“Our hearts ache as we watch Tess’s friends return to school, perform in concerts and experience all the things our daughter never will,” the statement said.
Mr. Bogdanos then played surveillance video of Ms. Majors’s final moments of life, captured near the corner of 116th Street and Morningside Drive.
As the video played on three large screens — including one directly in front of Mr. Lewis, who did not drop his head — Mr. Bogdanos narrated for the court what was taking place: Ms. Majors slowly ascending a flight of stairs, after she had already been stabbed at least once in the heart; Ms. Majors shuffling toward a street corner; Ms. Majors standing near a lamp pole, and collapsing.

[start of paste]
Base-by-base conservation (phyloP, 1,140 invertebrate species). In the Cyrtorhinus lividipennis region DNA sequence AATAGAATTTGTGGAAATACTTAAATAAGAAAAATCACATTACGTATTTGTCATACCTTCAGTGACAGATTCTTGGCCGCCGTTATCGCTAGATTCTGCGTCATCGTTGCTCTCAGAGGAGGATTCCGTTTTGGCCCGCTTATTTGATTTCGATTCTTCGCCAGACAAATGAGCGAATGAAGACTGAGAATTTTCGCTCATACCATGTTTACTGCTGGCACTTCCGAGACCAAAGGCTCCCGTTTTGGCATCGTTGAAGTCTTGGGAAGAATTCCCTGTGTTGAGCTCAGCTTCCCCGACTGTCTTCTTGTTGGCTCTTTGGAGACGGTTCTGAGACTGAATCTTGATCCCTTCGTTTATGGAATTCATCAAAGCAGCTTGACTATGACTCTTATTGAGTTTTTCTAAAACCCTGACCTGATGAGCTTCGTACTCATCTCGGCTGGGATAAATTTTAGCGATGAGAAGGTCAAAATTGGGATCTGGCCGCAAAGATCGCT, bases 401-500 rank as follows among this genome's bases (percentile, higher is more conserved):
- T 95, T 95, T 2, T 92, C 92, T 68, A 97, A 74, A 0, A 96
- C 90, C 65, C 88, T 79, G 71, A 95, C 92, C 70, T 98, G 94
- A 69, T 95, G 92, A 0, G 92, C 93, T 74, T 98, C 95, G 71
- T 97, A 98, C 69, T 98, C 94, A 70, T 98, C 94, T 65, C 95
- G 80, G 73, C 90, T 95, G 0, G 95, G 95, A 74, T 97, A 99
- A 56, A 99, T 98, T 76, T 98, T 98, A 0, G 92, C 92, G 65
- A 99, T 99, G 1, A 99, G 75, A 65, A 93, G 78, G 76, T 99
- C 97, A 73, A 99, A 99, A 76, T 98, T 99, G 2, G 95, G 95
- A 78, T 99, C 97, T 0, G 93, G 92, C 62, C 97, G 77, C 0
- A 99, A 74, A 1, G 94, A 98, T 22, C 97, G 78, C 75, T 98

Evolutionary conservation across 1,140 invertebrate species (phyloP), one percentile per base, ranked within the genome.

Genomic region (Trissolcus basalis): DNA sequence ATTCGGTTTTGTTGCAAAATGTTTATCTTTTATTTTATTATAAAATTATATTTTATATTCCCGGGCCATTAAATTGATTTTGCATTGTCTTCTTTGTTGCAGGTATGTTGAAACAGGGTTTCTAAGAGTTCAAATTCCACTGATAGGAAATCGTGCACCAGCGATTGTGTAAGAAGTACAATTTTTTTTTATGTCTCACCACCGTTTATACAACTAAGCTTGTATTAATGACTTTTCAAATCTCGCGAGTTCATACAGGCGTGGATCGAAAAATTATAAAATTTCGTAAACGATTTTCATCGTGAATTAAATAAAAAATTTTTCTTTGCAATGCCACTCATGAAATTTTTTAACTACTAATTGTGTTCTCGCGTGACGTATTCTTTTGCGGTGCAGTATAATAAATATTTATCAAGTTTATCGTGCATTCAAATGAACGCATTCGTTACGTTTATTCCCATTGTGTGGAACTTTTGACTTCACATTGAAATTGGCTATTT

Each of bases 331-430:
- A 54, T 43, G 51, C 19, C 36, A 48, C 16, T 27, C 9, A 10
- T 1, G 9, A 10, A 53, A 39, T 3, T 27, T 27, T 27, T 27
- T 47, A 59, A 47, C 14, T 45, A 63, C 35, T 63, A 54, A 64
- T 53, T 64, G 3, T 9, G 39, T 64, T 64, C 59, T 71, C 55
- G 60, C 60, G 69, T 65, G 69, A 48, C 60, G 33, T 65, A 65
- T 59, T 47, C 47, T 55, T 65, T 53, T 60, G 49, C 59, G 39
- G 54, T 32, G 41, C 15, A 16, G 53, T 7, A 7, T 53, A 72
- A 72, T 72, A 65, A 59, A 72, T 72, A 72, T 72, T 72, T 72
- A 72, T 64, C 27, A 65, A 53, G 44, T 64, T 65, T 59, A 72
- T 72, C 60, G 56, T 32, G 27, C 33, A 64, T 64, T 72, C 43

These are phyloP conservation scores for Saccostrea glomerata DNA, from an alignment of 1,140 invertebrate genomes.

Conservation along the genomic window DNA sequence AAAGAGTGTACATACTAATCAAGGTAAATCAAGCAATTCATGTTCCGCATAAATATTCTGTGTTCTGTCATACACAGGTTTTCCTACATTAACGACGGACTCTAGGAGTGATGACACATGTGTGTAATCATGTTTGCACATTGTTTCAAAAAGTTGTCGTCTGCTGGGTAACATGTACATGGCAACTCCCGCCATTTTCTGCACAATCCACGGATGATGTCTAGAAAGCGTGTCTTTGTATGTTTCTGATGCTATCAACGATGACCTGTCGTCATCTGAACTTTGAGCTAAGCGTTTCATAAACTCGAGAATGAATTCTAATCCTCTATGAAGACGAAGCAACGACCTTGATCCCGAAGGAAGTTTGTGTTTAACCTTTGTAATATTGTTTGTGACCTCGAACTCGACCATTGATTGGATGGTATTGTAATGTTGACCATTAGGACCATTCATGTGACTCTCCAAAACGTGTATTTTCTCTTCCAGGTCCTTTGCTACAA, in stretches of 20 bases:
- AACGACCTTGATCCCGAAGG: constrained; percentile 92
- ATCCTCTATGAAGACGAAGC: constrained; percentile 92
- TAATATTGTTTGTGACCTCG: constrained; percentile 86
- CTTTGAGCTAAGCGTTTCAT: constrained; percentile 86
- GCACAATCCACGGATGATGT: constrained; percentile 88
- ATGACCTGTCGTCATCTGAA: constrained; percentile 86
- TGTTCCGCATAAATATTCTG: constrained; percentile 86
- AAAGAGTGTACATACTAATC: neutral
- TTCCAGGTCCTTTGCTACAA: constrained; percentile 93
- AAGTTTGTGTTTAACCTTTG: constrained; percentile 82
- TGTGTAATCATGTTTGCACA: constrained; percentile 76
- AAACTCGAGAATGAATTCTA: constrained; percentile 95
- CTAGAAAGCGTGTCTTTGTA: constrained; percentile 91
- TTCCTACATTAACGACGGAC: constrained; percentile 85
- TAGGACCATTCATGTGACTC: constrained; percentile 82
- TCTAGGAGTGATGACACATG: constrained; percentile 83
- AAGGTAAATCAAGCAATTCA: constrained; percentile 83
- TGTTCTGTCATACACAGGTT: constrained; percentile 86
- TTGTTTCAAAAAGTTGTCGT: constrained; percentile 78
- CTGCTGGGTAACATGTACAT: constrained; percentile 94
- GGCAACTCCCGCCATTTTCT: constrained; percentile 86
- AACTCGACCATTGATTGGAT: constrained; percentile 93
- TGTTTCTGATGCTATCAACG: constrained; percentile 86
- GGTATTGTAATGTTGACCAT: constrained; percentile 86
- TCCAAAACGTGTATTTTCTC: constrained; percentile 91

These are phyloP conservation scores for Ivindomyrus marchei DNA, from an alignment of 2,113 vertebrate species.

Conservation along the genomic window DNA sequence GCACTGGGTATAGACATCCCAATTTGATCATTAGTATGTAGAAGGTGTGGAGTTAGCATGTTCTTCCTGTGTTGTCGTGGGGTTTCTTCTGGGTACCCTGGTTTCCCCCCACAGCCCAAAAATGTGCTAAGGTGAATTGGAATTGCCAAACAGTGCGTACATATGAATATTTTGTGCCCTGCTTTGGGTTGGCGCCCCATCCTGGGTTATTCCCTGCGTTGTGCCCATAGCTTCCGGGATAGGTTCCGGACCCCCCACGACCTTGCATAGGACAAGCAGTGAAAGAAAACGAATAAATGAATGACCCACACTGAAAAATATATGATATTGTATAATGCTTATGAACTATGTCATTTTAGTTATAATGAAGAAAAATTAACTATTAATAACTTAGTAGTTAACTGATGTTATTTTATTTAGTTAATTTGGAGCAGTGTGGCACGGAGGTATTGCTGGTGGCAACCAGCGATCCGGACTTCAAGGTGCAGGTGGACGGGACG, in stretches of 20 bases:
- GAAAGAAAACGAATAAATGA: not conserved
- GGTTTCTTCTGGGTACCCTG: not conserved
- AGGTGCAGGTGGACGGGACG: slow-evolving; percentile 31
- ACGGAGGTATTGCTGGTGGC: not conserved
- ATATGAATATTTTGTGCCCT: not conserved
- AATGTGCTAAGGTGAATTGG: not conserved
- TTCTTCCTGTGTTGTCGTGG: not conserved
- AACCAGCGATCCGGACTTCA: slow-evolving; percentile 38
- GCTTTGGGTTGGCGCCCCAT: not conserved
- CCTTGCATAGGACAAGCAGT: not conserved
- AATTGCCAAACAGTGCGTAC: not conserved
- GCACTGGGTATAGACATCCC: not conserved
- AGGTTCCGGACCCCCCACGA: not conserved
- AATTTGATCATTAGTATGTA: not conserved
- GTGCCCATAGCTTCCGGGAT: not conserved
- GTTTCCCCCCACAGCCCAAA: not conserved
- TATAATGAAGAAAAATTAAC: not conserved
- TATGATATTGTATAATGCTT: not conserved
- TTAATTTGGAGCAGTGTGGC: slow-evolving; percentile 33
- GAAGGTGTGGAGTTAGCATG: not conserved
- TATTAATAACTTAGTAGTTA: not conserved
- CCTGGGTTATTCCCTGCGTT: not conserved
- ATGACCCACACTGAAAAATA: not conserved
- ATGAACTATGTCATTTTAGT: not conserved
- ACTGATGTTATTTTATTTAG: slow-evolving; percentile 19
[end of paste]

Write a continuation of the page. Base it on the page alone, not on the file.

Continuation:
After Mr. Bogdanos finished, Mr. Lewis, his voice trembling, addressed the court.
“As a human I feel ashamed, embarrassed and sad at the role I played,” he said. “Nothing I say or do can change that fact.”
He apologized to Mr. Majors for his loss, paused, then addressed his own father.
“Dad, I am sorry that I failed you and for a moment became less human,” he said, adding, “I promise I will make you proud again.”
The judge, Robert Mandelbaum, said before delivering the sentence that Mr. Lewis had repeatedly fought with others imprisoned at the juvenile detention center where he is being held, and that he had participated in the violent slashing of another prisoner.
“I agree that one bad choice — even one horrific choice — standing alone should not prevent leniency in the case of a young offender,” Justice Mandelbaum said. “But the defendant has demonstrated in a year and a half since this terrible incident that this was not an aberration.”